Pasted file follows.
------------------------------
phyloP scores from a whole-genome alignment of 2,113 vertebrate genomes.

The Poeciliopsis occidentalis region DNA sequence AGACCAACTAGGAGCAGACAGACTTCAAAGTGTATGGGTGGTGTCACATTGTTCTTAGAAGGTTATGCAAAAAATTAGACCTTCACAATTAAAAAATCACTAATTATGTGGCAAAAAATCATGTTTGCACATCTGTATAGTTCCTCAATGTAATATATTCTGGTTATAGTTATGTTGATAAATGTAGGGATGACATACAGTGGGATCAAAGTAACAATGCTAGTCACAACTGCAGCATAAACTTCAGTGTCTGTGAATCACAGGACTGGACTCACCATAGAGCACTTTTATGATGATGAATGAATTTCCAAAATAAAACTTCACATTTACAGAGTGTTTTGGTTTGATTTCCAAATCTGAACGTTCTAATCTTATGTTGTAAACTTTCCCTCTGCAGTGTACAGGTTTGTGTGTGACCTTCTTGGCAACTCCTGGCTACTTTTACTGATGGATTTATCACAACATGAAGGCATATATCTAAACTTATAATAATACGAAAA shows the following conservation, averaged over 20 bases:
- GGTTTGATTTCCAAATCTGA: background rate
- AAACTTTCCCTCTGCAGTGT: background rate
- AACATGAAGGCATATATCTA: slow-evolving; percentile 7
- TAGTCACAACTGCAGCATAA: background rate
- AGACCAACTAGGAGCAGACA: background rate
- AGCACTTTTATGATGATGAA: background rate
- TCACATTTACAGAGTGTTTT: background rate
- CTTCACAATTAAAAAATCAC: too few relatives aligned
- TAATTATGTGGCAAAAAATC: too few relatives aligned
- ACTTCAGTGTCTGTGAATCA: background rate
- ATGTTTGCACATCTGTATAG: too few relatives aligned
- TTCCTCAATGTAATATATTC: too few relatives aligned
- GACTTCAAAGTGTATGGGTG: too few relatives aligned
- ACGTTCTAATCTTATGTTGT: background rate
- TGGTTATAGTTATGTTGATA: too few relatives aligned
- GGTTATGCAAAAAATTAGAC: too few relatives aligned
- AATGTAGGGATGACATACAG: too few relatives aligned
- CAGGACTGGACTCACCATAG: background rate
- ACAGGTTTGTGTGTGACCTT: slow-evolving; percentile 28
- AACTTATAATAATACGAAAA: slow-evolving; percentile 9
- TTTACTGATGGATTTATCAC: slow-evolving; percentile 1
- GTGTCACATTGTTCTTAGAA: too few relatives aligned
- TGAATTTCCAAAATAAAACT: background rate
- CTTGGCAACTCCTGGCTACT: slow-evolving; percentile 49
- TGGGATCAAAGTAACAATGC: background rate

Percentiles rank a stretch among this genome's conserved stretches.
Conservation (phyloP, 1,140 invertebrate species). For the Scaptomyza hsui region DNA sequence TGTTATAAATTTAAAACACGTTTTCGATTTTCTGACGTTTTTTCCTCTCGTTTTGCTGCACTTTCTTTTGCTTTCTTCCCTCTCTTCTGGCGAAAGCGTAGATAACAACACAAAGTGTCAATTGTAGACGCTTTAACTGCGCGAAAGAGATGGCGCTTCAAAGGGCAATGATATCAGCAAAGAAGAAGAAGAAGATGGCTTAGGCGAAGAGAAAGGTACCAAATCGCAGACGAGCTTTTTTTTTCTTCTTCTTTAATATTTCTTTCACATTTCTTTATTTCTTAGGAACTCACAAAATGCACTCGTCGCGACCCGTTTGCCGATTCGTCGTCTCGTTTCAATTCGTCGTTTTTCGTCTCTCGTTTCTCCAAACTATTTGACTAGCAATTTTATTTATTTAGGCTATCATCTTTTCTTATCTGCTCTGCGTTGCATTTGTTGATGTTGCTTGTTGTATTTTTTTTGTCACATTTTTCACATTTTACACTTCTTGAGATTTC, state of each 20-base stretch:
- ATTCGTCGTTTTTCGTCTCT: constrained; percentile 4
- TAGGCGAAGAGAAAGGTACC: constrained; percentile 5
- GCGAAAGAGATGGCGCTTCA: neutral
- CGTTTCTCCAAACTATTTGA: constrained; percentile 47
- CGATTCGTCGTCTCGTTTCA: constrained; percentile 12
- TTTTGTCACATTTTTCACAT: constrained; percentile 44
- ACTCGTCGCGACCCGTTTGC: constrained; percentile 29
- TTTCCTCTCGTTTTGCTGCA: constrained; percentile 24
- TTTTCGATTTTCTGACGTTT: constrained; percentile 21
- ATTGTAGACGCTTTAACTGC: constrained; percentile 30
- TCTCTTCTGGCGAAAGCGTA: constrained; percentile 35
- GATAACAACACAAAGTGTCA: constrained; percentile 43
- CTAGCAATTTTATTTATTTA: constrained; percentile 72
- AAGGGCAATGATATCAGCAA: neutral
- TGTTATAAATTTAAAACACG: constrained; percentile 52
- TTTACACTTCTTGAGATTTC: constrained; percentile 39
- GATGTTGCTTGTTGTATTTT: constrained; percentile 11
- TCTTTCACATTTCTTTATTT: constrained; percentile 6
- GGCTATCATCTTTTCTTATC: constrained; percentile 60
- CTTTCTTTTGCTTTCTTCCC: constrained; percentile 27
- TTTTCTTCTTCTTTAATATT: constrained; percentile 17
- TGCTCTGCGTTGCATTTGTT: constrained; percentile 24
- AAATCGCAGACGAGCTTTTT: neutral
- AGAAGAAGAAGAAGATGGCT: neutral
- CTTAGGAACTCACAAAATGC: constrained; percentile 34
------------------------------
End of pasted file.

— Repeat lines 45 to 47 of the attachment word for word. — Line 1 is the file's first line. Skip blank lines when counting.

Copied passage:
- TTTACACTTCTTGAGATTTC: constrained; percentile 39
- GATGTTGCTTGTTGTATTTT: constrained; percentile 11
- TCTTTCACATTTCTTTATTT: constrained; percentile 6